Tag: Minorities

He Says a Union Fired Him Over His Push for Police Reform

When Gabriel Acevero, a Maryland state legislator employed by a union local, introduced a bill last year to roll back protections for police accused of misconduct, he was stepping on a potential fault line. His union, Local 1994 of the United Food and Commercial Workers, represents thousands of Black and Latino workers in food services […]

Read More

He Says a Union Fired Him Over His Push for Police Reform

When Gabriel Acevero, a Maryland state legislator employed by a union local, introduced a bill last year to roll back protections for police accused of misconduct, he was stepping on a potential fault line. His union, Local 1994 of the United Food and Commercial Workers, represents thousands of Black and Latino workers in food services […]

Read More

Students Create a Magazine to Salute Their Heroes: Chefs of Color

At Food and Finance High School, a New York City public school devoted to culinary arts, the Junior Spring Showcase is a big deal. The students, who split their days between academic classes and hands-on work in the kitchen, prepare for the event all year. They work within a theme, studying a chosen topic and […]

Read More

Biden Campaign Says Just Over a Third of 2020 Staff Members Are People of Color

Former Vice President Joseph R. Biden Jr. released statistics on the diversity of his presidential campaign staff on Saturday evening, announcing that 35 percent of his full-time staff members and 36 percent of his full-time senior staff members are people of color. A majority of Mr. Biden’s staff members and senior staff members are women […]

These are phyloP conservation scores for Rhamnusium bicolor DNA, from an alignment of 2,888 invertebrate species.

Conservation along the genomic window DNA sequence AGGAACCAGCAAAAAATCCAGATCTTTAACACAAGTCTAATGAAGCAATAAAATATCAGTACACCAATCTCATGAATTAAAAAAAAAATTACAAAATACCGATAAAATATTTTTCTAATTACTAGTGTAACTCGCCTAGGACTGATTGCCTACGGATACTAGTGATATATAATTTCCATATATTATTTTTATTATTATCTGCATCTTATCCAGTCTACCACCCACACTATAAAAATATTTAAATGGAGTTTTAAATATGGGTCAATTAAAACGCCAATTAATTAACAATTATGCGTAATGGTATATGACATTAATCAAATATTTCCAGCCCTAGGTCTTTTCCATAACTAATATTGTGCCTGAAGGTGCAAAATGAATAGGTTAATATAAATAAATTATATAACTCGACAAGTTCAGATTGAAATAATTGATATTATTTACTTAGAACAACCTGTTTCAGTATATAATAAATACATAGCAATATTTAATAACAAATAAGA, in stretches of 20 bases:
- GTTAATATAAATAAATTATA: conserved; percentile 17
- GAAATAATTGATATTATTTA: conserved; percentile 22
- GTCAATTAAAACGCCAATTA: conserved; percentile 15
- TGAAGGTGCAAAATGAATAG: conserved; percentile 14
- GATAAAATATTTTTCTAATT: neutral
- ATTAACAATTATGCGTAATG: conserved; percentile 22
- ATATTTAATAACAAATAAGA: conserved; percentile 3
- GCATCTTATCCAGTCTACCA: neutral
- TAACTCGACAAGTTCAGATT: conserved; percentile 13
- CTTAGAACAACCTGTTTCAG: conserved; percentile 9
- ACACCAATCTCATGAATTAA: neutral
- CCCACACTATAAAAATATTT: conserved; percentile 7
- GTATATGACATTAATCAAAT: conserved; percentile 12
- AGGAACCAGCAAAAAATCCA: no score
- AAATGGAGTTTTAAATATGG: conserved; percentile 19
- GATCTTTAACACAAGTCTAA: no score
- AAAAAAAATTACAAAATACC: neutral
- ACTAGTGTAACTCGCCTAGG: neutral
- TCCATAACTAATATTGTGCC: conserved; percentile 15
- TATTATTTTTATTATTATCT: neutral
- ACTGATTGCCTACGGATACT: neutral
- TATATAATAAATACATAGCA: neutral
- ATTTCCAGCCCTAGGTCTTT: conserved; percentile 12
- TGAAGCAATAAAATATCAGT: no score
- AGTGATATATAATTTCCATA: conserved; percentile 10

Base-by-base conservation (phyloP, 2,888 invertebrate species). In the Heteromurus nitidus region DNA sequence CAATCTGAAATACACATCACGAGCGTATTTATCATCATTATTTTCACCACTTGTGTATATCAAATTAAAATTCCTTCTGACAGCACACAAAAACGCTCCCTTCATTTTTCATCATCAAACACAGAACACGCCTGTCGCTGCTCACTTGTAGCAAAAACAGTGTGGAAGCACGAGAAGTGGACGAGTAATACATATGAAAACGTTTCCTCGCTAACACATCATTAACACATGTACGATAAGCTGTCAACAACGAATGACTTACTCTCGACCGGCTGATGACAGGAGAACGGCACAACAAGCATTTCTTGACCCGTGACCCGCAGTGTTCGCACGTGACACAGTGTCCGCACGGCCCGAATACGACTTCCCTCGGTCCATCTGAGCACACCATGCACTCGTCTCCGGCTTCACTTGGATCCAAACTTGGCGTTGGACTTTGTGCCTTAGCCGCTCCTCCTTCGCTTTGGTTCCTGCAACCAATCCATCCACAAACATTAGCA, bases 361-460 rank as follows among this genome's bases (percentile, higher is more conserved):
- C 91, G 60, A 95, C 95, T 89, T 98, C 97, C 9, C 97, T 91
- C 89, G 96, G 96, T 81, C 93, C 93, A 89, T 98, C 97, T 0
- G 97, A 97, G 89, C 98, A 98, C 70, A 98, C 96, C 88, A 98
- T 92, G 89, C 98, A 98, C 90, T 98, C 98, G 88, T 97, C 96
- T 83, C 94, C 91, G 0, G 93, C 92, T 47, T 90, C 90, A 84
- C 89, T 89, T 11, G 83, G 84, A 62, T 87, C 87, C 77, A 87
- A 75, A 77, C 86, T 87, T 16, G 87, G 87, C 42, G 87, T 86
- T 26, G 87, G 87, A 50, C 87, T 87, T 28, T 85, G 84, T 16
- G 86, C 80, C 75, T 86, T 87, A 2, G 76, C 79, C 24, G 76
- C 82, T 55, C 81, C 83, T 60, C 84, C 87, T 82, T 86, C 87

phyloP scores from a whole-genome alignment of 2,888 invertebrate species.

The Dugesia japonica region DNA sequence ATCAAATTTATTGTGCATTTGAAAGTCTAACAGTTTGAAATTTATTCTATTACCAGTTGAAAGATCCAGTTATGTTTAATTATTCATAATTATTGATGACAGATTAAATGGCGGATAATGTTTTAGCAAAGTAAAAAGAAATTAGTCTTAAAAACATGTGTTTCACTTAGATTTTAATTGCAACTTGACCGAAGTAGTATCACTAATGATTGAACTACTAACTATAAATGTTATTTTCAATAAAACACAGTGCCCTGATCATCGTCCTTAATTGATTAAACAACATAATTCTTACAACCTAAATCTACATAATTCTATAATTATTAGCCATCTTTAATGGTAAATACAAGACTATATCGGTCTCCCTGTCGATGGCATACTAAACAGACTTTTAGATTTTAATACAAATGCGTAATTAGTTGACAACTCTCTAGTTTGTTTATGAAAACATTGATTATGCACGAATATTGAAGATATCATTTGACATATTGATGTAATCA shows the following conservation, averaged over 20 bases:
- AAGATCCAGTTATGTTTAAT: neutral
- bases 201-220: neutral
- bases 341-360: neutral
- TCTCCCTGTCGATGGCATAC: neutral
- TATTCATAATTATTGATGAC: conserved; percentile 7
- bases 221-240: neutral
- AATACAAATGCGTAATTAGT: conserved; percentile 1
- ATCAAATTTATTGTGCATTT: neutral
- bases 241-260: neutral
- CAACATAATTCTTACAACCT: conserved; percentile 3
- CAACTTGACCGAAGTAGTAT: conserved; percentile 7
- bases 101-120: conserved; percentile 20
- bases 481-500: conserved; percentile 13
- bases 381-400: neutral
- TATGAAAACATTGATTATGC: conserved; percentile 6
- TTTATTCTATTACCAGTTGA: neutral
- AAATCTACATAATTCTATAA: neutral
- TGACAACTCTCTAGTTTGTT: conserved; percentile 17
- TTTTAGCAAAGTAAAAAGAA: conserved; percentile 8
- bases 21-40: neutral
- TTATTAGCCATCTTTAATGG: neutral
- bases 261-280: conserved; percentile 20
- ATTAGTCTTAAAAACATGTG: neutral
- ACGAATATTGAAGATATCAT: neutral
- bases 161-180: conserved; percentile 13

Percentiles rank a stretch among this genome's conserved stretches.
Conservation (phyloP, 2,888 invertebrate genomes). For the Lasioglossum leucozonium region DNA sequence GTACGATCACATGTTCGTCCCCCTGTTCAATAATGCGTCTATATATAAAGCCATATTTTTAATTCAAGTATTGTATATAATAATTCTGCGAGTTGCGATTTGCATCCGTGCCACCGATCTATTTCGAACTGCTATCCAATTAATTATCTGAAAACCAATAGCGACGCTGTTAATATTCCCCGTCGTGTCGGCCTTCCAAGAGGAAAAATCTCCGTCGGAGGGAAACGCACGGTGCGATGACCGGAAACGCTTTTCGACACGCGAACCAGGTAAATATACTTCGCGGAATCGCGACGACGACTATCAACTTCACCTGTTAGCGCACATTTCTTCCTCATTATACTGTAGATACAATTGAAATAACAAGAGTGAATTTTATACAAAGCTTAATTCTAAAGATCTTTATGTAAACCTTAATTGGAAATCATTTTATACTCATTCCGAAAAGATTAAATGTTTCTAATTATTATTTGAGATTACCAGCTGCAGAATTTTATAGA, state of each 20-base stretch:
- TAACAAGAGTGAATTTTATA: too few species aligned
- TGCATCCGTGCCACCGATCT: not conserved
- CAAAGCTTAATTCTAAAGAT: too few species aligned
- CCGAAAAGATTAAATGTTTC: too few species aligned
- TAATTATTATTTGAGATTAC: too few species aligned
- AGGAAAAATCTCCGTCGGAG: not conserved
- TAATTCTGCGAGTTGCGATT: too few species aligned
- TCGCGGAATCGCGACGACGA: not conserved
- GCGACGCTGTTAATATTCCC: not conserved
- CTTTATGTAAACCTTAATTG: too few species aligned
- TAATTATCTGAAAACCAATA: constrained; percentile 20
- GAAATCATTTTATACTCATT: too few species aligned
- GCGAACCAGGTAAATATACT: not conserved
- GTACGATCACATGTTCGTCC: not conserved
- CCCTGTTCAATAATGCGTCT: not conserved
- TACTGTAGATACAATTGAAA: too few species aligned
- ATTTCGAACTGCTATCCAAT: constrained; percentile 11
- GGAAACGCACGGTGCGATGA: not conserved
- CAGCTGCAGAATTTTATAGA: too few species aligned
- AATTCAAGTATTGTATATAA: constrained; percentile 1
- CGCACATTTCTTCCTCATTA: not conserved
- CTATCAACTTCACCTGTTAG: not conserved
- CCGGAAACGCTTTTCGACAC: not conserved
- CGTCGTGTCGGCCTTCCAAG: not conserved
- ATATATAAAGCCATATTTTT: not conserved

Read More

Now Is a Time to Learn From Hispanic Americans

CORNELIUS, Ore. — Scholars call it the “Hispanic Paradox”: Despite poverty and discrimination, Hispanic Americans live significantly longer than white or black Americans. Latinos also appear to have lower suicide rates than whites, are less likely to drink alcohol, are less likely to die from drug overdoses and, at least among immigrants, appear to commit […]

Read More

The Pandemic Work Diary of a Napa C.E.O.

Carlton McCoy, the chief executive of the storied Heitz Cellar in Napa Valley, Calif., is used to being the only black man in the room. Out of nearly 300 master sommeliers in the United States, Mr. McCoy, 36, is one of just three African-Americans. “Wine is marketed as luxurious, even entry-level pinot grigio,” he said. […]

Read More

The People Running Campaigns Don’t Look Like Me

I have worked in politics for over 30 years. For most of those years, there have rarely been black or brown faces at the top level of most campaigns I’ve worked on. I am often the lone voice telling a room full of campaign professionals what it’s like to be pulled over by the police […]

Read More

From Policing to Climate Change, a Sweeping Call for a ‘Moral Revolution’

A national coalition to address the challenges of the working poor released a sweeping legislative platform in a three-hour virtual rally on Saturday, including proposals to address mass incarceration, health care and wealth inequality. The policy agenda by the coalition, the Poor People’s Campaign: A National Call for Moral Revival, seeks to offer a concrete […]

Read More

George Floyd Protests Stir a Difficult Debate on Race in France

BOBIGNY, France — Luc Pechangou had never joined a protest before, not even when his own neighborhood just outside Paris was convulsed with anger over the violent arrest of a young black man from the area in 2017. It was instead the death of George Floyd in Minneapolis that led him to join an anti-racism […]

Read More

BIPOC: What Does It Mean?

Black Americans have been called by many names in the United States. African American, Negro, colored and the unutterable slur that rhymes with bigger. In recent weeks, as protests against police brutality and racism have flooded the streets and social media, another more inclusive term has been ascribed to the population: BIPOC. The acronym stands […]

Read More

Latest Crop of West Point Graduates Includes First Observant Sikh Cadet